“Syrians are everywhere,” an aid worker told me. “Everybody is poor now.” Well over a million Syrians are scattered across Lebanon, many in small “tented settlements.” Almost half live in substandard housing; many lack fuel and warm clothes for winter.

Jordan hosts even more Syrians at greater cost. (So does Turkey, though it is much larger and wealthier.) Six of every seven refugees live in poverty.

Almost five years of civil war have killed a quarter million Syrians, wrecked the country, created economic catastrophe, displaced millions and left virtually no one unaffected. As many as 5 million people have fled to surrounding countries.

Thus, the stampede of Syrian migrants to Europe should not surprise. Unfortunately, granting sanctuary to those fleeing repression and war is generating rising political opposition.

Still, people can contribute financially. With governments falling short of expectations, private relief groups have greater responsibility. Yet they also have suffered financially as people’s attention has wandered.

Nevertheless, NGOs offer the best means to help Syrians in need. There are many worthy organizations. Earlier last year I traveled with International Orthodox Christian Charities to Lebanon and Jordan to view several aid projects. Since 2012 the charity has helped more than 3.2 million Syrians throughout the Middle East.

Much of IOCC’s work is conducted in Syria. More than half Syria’s population now is estimated to require outside aid.

Assistance runs the gamut, starting with emergency food, infant care, clothing and bedding. IOCC repairs sanitation and water systems, helps provide shelter and supports education. The group deploys “rapid action teams” to address the consequences of new outbreaks and escalations of fighting.

The longer the war rages, the greater the destruction. One aid official lamented: “Buildings can be rebuilt. You cannot rebuild human beings.”

IOCC has been active in Lebanon since 2001, when it began aiding Lebanese still recovering from their civil war, which ended only in 1990. One program that I visited focused on mother-child nutrition, from conception up to five years. The “public health system was overwhelmed by refugees,” explained Rana Hage of IOCC.

The program is open to all, though refugee families predominate. Children are screened and then regularly measured and weighed, with nutritional supplements, high-protein foods and milk provided.

Pregnant and lactating women also receive nutritional aids. IOCC also trains Lebanese agencies to educate mothers and provide emergency assistance. Tens of thousands of children have been screened and hundreds have been rescued from malnutrition.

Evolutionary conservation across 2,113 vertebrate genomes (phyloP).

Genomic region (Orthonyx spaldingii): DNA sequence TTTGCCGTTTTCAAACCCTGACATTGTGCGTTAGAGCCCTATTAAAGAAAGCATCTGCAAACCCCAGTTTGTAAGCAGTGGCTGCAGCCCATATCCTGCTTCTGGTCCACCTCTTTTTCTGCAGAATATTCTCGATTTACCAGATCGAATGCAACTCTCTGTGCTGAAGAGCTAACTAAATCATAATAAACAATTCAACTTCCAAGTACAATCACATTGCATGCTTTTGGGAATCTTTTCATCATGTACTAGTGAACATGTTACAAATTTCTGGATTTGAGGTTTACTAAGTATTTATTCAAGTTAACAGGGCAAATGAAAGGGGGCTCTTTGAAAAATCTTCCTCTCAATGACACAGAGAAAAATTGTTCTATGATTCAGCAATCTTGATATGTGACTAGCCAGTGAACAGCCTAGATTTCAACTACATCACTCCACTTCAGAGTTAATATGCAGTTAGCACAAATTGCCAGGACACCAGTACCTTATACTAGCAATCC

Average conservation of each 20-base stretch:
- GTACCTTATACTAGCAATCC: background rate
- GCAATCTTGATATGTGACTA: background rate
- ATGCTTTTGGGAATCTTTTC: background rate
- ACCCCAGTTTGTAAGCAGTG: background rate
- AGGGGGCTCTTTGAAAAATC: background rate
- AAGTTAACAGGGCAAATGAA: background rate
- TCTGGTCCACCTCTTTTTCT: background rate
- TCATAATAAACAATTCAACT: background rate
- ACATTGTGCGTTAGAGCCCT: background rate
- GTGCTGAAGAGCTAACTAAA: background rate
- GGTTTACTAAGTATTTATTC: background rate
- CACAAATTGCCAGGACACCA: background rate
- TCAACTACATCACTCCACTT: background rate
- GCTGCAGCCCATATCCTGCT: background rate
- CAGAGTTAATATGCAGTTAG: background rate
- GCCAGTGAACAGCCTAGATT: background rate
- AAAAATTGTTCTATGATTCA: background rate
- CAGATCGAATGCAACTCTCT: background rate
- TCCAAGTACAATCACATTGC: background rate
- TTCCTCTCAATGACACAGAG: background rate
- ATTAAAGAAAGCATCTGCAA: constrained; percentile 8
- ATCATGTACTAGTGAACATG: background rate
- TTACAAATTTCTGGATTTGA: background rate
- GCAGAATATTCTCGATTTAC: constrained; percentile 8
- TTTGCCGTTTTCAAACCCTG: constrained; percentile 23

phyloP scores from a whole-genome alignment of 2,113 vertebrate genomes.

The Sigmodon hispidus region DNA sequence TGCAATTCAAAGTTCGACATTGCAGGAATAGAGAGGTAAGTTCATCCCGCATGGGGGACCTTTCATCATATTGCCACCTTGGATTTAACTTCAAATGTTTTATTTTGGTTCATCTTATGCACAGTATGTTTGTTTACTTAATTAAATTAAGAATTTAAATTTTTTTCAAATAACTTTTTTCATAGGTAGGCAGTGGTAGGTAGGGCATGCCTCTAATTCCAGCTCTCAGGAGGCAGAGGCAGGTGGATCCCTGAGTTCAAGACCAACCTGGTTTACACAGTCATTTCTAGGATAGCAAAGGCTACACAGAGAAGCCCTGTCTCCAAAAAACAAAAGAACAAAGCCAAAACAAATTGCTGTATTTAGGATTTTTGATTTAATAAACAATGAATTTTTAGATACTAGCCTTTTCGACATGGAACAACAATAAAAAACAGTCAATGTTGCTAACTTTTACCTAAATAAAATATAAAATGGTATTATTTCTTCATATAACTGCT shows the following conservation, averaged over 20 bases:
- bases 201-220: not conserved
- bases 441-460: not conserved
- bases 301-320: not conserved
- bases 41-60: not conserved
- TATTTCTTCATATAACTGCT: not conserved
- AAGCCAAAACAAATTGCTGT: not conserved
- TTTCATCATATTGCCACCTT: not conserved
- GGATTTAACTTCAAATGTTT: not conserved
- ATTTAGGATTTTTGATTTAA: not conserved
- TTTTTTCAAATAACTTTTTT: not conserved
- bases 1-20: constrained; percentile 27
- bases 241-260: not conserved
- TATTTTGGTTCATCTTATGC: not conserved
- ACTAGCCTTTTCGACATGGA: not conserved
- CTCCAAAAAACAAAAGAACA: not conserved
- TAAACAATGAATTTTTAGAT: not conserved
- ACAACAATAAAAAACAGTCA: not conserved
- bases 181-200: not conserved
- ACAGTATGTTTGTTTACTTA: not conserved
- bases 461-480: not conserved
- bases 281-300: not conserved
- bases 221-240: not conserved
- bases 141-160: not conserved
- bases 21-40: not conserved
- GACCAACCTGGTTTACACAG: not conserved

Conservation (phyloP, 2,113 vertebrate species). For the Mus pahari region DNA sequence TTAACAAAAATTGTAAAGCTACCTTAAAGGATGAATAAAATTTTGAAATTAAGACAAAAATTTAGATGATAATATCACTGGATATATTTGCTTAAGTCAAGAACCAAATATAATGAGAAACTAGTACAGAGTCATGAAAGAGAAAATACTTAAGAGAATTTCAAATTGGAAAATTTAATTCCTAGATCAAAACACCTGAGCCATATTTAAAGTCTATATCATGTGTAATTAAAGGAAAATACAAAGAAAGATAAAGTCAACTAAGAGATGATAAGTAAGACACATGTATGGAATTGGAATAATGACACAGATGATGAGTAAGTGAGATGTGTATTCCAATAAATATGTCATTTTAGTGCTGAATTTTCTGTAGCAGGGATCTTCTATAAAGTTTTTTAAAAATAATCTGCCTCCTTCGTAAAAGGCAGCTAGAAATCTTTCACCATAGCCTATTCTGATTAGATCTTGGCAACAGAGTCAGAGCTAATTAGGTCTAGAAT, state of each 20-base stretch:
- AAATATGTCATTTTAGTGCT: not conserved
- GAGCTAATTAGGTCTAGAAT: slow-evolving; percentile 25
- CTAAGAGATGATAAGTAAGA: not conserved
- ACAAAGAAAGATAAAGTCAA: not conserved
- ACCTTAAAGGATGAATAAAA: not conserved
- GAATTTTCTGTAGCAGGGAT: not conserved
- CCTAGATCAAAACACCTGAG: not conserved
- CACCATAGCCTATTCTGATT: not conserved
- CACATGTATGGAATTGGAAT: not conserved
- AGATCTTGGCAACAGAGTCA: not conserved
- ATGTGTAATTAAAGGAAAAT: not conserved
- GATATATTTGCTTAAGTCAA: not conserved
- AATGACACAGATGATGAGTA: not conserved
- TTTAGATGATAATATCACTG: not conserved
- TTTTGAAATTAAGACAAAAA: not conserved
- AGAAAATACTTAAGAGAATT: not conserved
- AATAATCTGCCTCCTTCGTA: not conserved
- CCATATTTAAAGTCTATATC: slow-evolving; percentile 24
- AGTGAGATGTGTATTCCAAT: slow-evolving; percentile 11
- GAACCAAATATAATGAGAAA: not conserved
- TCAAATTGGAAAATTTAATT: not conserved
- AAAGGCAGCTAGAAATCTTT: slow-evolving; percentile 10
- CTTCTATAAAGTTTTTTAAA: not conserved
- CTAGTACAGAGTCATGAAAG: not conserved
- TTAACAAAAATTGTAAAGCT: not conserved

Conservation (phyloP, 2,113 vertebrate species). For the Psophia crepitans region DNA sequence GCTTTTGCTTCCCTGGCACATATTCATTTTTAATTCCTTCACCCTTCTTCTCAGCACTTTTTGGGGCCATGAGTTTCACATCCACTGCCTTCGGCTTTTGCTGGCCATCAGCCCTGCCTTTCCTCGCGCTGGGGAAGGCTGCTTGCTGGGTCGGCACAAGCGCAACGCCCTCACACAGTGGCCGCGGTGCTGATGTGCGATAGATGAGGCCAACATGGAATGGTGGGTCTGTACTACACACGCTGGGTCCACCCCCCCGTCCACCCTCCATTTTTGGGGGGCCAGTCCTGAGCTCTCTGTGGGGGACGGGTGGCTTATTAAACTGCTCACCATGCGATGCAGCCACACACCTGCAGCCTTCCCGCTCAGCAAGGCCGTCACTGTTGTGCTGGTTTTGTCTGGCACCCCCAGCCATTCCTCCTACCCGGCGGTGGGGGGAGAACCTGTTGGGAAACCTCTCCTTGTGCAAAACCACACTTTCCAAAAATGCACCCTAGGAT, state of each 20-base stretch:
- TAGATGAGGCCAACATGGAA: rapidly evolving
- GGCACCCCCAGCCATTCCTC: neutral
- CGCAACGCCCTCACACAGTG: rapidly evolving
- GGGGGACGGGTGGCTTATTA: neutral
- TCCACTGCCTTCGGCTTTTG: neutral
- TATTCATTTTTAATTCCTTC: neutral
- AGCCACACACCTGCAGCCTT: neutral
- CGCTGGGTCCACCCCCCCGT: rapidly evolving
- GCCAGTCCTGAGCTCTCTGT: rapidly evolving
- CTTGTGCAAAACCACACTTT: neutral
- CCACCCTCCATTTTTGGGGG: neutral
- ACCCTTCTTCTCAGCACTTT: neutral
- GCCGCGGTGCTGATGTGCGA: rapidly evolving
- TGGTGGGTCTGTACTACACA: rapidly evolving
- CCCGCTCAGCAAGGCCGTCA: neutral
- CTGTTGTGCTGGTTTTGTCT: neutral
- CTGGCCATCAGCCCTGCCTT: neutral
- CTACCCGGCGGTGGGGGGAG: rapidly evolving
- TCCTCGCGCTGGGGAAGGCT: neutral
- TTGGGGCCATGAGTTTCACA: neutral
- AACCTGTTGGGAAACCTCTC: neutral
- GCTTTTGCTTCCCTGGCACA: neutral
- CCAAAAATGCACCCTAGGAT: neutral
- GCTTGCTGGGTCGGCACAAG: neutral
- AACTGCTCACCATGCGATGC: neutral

I visited a community kitchen, one of two that help feed 1,750 people. IOCC underwrote a large, efficient cooking facility and hired local women to cook. Pots of food are distributed to needy families — both refugee and resident.

The charity also runs the WASH program at two refugee encampments with more than 7,500 people. I went to the nearby Bar Elias Settlement. IOCC seeks to develop efficient and safe water and waste systems.

The agency also establishes water and washing facilities while providing hygiene education to reduce disease. Here as elsewhere IOCC hires staff from areas being served. Unfortunately, the job is never done. Said another aid worker, tents are “everywhere, everywhere,” and the camp is “constantly changing as more people come.”

Jordan may be less fragile than Lebanon but suffers greatly as well. Some 80,000 people are crowded into Jordan’s Zaatari Refugee Camp, well-organized but with very basic conditions, sitting only a few kilometers from Syria.

IOCC runs a program to prevent and treat lice, especially affecting children. The charity has distributed anti-lice kits to more than 20,000 kids. There’s nothing glamorous about this sort of work, but it meets a critical need. Health coordinator Samer Makahleh explained: “To fill gaps we go to outside partners like IOCC.”

With most refugees living outside the camps, IOCC works outside as well, even making home visits for those unable to travel. The group provides everything from school uniforms — required to attend Jordanian schools — to infant supplies and household items. IOCC also provides vocational training and English instruction.

IOCC’s identity is Christian. But it serves the needy without discrimination. In the Middle East the charity mostly aids Muslims. IOCC seeks to moderate the immediate crisis while preparing people for a better future.

Of course, even the best humanitarian efforts can only do so much. One top IOCC official worried: “Funding is going to diminish next year. Donors are not going to be there.”

Centuries ago Christ called on his listeners to help the “least among us.” We must meet that challenge today.

Doug Bandow is a senior fellow at the Cato Institute and frequently writes on military non-interventionism.

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